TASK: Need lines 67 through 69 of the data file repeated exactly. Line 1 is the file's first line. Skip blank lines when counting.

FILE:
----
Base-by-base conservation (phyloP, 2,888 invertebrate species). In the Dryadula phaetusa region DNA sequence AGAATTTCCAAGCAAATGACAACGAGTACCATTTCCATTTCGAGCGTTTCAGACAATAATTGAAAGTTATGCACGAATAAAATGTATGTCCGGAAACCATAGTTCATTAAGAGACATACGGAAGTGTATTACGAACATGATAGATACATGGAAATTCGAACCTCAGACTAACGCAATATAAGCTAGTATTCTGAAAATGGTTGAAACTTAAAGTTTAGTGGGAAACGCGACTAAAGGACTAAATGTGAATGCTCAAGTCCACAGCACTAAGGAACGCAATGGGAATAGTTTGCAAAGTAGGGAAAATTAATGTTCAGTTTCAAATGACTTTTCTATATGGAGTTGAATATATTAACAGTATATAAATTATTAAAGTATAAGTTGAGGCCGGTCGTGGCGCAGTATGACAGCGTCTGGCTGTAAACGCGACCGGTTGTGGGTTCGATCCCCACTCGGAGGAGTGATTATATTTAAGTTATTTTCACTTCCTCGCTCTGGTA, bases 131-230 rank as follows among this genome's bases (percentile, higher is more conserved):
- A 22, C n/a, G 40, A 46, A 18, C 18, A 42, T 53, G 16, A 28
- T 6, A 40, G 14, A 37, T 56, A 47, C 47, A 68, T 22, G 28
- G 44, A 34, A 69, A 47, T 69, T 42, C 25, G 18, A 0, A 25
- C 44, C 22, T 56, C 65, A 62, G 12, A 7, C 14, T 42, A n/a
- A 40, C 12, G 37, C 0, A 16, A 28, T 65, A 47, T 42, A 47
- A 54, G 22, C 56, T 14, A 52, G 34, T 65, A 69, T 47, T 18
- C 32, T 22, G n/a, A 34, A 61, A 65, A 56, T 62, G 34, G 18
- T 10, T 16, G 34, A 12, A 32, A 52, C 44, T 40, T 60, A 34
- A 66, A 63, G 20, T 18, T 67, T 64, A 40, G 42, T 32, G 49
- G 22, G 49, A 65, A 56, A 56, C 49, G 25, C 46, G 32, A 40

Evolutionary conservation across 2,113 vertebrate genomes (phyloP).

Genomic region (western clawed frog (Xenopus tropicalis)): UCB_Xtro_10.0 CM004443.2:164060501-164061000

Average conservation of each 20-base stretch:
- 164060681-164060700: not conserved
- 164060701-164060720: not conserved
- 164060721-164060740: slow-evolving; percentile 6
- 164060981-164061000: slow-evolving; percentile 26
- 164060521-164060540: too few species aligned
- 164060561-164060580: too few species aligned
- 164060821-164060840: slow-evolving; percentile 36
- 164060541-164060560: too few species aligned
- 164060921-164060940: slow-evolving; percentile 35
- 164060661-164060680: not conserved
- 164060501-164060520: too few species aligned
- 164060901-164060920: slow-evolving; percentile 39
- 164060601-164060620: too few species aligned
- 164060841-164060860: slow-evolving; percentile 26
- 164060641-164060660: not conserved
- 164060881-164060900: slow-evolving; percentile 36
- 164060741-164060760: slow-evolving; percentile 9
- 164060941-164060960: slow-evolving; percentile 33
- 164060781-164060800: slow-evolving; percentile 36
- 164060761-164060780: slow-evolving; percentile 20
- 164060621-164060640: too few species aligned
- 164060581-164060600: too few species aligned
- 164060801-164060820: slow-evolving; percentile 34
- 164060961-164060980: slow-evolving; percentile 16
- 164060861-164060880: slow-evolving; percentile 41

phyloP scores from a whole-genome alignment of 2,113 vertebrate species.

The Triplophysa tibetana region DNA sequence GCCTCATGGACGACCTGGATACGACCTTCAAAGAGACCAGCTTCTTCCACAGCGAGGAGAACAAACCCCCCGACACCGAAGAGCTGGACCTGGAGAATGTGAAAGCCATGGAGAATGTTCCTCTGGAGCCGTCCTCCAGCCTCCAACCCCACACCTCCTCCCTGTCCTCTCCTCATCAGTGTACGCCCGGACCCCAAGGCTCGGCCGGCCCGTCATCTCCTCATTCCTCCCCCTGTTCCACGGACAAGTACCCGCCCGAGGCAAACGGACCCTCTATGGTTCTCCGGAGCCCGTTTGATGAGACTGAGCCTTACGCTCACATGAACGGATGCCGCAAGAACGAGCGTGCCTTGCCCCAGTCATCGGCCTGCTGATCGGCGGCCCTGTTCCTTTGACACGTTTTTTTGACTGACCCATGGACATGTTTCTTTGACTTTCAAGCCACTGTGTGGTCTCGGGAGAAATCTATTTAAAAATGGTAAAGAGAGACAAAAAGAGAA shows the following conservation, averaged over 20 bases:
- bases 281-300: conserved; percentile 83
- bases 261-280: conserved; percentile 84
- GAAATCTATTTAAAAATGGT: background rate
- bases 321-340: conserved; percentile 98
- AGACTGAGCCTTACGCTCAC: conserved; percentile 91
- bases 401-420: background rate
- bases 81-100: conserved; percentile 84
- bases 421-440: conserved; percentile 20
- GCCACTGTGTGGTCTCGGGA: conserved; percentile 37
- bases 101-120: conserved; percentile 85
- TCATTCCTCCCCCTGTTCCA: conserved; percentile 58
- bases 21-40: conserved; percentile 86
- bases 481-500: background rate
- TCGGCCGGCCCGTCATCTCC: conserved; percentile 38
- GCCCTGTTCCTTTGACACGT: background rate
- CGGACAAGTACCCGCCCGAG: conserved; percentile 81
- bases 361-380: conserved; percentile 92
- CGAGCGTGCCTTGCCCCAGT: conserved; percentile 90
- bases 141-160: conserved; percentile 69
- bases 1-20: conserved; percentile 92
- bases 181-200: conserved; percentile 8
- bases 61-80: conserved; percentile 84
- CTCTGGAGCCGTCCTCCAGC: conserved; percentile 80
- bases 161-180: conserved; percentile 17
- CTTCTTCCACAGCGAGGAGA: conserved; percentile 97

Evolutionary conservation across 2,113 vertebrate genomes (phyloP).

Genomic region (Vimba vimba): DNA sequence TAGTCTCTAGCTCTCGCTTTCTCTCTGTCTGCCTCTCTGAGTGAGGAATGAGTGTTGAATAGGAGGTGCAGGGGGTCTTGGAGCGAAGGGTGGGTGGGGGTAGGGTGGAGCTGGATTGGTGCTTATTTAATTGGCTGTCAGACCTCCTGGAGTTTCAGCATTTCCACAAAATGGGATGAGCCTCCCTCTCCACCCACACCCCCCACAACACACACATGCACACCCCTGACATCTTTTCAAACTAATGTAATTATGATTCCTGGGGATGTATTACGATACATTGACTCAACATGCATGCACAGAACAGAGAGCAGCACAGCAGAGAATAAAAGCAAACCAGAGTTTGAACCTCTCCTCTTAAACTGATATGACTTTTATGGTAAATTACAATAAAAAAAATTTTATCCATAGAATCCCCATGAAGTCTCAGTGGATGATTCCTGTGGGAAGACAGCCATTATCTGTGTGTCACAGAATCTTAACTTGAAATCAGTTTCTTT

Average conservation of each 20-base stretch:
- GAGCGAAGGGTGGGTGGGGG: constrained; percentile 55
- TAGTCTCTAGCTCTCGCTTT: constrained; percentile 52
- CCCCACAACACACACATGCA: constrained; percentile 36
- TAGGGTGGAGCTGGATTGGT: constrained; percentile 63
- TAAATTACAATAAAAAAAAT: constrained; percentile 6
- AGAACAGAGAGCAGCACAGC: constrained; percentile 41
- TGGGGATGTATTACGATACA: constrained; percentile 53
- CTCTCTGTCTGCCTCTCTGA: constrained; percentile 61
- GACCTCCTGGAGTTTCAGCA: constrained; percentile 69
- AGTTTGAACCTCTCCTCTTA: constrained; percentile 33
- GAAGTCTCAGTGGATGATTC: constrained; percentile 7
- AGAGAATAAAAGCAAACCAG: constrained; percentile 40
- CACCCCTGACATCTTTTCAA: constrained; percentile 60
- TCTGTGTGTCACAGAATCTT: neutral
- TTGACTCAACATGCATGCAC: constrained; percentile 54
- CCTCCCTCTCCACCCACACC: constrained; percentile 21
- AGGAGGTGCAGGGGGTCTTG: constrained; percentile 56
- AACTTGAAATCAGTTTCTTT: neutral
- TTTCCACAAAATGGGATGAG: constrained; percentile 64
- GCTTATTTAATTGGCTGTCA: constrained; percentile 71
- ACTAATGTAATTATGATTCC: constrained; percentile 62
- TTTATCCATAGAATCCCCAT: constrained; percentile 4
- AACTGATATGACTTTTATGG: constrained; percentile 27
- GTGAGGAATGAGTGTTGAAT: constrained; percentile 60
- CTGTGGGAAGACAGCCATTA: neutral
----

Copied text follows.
Evolutionary conservation across 2,113 vertebrate genomes (phyloP).

Genomic region (Vimba vimba): DNA sequence TAGTCTCTAGCTCTCGCTTTCTCTCTGTCTGCCTCTCTGAGTGAGGAATGAGTGTTGAATAGGAGGTGCAGGGGGTCTTGGAGCGAAGGGTGGGTGGGGGTAGGGTGGAGCTGGATTGGTGCTTATTTAATTGGCTGTCAGACCTCCTGGAGTTTCAGCATTTCCACAAAATGGGATGAGCCTCCCTCTCCACCCACACCCCCCACAACACACACATGCACACCCCTGACATCTTTTCAAACTAATGTAATTATGATTCCTGGGGATGTATTACGATACATTGACTCAACATGCATGCACAGAACAGAGAGCAGCACAGCAGAGAATAAAAGCAAACCAGAGTTTGAACCTCTCCTCTTAAACTGATATGACTTTTATGGTAAATTACAATAAAAAAAATTTTATCCATAGAATCCCCATGAAGTCTCAGTGGATGATTCCTGTGGGAAGACAGCCATTATCTGTGTGTCACAGAATCTTAACTTGAAATCAGTTTCTTT

Average conservation of each 20-base stretch: